With a KODAK PROSPER 5000XL Press installed in July 2011 and a KODAK PROSPER 1000 Press installed in December 2012, Mercury Print Productions is preparing for a third press to be installed at the beginning of 2014. A leader in digital book printing for the education market, Mercury Print is based in Rochester, N.Y., and will use the new KODAK PROSPER 5000XLi Press to broaden its offerings of short-run, on-demand book production for existing clients while also adding other services to attract new business.
“We have believed strongly in Kodak’s Stream inkjet technology from the very beginning,” said Christian Schamberger, President of Mercury Print. “For us, the combination of cost, quality, and technology, along with the future direction of the company, have all played a role in our selection of Kodak for all three of these inkjet presses. We have been extremely pleased with the performance, reliability, quality, and support that we have experienced with Kodak. This additional press enables us to increase our capacity and move into areas such as full-color, personalized direct mail.”
The PROSPER 5000XLi Press was introduced earlier this year and features the Intelligent Print System (IPS), which combines in-line video monitoring and advanced software controls to process thousands of press inputs that measure imaging performance, detecting variations and making adjustments as needed on the fly. Optimized output color quality is achieved regardless of varying substrates, image content, web speed, and environmental conditions.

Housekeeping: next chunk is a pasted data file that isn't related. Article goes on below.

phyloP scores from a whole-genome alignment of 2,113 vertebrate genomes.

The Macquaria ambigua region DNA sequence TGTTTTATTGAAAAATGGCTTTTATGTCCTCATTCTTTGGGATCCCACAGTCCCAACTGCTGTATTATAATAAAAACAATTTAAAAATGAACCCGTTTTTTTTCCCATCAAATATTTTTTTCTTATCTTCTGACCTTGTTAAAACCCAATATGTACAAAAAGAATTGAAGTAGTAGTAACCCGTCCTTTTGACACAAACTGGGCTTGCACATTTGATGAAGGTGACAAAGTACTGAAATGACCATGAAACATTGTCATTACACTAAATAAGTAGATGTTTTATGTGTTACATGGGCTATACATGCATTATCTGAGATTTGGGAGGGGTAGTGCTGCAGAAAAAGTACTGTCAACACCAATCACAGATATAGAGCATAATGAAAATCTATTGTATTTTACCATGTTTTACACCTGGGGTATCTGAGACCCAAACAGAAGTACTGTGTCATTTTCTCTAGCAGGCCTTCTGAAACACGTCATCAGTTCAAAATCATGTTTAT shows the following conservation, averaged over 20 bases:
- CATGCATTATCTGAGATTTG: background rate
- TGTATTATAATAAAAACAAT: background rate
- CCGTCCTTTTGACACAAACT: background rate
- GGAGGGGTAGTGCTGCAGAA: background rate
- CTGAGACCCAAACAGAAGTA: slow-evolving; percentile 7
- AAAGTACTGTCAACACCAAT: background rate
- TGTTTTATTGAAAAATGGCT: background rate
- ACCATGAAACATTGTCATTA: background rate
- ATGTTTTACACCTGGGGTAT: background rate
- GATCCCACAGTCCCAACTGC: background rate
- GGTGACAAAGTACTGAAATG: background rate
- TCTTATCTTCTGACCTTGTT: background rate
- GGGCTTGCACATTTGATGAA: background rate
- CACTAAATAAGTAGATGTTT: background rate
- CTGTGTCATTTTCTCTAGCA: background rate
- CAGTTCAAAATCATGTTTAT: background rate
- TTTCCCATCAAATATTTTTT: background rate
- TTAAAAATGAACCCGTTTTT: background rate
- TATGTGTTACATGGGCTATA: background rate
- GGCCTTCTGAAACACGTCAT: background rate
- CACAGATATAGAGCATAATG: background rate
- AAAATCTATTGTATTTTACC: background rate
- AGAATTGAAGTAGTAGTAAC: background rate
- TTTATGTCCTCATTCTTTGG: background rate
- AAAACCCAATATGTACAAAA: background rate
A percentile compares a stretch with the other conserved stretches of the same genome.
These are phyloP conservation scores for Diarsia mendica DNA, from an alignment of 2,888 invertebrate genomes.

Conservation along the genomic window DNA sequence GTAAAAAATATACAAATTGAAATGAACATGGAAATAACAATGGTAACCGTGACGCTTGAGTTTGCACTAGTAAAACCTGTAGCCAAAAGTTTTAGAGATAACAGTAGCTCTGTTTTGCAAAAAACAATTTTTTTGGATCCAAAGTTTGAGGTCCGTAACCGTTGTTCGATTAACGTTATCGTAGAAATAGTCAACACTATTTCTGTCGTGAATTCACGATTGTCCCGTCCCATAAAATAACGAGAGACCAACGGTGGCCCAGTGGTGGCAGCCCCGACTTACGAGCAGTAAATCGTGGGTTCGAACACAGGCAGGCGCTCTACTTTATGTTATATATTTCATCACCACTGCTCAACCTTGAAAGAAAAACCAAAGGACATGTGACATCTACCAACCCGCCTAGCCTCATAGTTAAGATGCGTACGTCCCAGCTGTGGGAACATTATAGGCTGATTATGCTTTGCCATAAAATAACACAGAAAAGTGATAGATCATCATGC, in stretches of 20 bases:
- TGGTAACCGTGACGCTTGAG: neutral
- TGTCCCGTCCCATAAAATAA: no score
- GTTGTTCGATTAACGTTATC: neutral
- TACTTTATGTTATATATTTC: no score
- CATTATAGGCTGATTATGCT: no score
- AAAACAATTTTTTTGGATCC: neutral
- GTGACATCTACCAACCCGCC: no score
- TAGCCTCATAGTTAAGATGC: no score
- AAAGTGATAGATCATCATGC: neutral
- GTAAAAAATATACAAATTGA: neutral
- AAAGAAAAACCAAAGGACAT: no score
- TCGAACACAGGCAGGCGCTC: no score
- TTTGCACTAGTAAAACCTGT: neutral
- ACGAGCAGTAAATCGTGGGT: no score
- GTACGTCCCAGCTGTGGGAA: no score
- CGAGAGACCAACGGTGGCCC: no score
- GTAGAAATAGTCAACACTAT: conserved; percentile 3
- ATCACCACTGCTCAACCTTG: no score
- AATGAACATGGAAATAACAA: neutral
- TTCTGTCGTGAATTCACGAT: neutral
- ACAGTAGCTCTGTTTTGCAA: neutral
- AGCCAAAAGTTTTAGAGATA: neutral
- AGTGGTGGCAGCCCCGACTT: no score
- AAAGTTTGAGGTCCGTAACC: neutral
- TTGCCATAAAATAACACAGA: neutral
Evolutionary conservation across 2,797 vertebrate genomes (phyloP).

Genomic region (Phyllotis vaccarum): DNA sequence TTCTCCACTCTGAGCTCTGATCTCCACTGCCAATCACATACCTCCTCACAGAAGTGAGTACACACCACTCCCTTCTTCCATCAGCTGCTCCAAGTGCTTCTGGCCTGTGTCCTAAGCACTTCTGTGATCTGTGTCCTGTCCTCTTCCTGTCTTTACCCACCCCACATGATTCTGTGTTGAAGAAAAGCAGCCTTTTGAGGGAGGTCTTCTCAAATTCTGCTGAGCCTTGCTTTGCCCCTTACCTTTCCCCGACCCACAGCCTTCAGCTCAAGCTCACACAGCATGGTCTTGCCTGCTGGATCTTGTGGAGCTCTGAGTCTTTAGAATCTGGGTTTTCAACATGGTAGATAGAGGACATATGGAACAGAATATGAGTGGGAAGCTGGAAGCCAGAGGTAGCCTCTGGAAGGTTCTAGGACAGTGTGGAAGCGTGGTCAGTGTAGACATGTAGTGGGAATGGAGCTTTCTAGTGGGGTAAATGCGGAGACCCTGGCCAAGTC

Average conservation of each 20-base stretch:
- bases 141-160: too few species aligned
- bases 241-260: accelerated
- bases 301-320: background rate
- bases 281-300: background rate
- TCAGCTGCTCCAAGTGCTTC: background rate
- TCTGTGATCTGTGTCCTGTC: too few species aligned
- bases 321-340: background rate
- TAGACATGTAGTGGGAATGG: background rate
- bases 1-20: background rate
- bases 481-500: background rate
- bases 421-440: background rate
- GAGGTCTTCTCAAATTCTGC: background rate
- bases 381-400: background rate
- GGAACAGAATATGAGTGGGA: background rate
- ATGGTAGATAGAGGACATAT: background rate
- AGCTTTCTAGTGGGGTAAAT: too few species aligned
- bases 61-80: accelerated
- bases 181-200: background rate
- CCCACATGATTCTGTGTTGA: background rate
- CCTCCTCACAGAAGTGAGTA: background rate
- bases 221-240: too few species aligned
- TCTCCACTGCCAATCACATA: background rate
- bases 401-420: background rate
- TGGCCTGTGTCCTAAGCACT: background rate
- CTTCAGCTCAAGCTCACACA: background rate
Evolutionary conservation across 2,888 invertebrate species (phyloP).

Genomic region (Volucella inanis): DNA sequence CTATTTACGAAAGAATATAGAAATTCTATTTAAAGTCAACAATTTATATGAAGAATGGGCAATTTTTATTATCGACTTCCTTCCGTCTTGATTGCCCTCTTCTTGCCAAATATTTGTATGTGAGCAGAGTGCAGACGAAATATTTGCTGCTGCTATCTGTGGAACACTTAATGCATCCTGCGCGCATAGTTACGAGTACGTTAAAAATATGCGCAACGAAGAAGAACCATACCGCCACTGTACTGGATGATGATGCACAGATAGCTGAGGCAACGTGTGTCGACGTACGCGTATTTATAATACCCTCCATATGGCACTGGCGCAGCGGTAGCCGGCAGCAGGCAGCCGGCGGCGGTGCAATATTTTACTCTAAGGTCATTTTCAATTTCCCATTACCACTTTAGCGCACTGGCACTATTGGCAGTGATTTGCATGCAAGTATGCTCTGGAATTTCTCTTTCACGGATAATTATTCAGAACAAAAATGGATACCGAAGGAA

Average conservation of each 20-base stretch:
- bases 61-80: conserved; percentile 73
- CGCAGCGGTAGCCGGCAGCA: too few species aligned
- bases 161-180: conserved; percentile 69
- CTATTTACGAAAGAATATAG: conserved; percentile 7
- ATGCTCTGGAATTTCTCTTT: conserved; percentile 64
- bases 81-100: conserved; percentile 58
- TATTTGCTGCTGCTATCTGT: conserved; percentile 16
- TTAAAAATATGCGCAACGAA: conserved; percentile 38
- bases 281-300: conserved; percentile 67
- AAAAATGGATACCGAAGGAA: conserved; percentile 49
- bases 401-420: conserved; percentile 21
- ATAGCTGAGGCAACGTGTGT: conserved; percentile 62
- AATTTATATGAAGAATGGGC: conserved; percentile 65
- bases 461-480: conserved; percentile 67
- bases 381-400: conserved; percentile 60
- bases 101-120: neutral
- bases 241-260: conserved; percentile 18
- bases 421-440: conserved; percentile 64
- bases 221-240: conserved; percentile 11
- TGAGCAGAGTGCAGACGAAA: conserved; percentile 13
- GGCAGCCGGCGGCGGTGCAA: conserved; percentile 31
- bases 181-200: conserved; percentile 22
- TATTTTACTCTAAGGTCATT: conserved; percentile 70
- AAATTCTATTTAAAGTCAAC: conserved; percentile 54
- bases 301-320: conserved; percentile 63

In addition to the new capabilities provided by IPS, the PROSPER 5000XLi Press was engineered and built with a range of other features to optimize print speed, ensure smooth operation, and maximize productivity. These include an auto-adjusting intake system that simplifies changing paper stocks, a variable-length paper path to improve drying, and an advanced drying system that adjusts for ink load, web speed, and substrate.
“Due to the continuous innovations engineered into this press, our customers are able to really grow their businesses with the quality and productivity they are experiencing,” noted John O’Grady, Kodak’s Vice President and Regional Managing Director, U.S. and Canada. “It’s not at all uncommon for our customers to add an additional press once they see the initial benefits and client impact. Mercury Print is a great example of a customer that understands the market and the opportunities, and is taking a leadership position by embracing the latest innovation.”
Helping users further extend substrate options, the in-line KODAK PROSPER Image Optimizer Station (IOS ) automatically prepares commercially available substrates for inkjet printing at full press speeds, enabling users to run industry-standard uncoated, coated—and even glossy coated—papers between 45 to 300 gsm on roll widths from 8 to 25.5 inches (20.3 to 64.8 cm).
“We have seen an increase in our page volumes, which has been driven by the print quality and low cost per page the PROSPER Press offers us. One of the best features is that we can print on multiple substrates with the IOS coater that we have on the front of our 5000XLi,” added Schamberger. “This is truly a unique attribute of the KODAK Stream Inkjet Technology.”
Schamberger foresees continued growth year over year for Mercury Print and feels that digital technologies such as inkjet printing give his customers the ability to produce their products at a price point that makes sense, in a time frame that works. He also cites the ability to individualize each piece as a key factor in that growth.
The PROSPER 5000XLi Press offers full process color perfecting with a print width of up to 24.5 inches (62.23 centimeters) at speeds up to 650 feet (200 meters) per minute with a duty cycle of 90 million A4 or U.S. letter pages a month. The system is capable of print quality that rivals offset output—up to 175 lpi. To further maximize uptime and the production of sellable pages, the PROSPER 5000XLi Press features a number of innovations in its transport system that virtually eliminate page imperfections caused by paper stretching and wrinkling.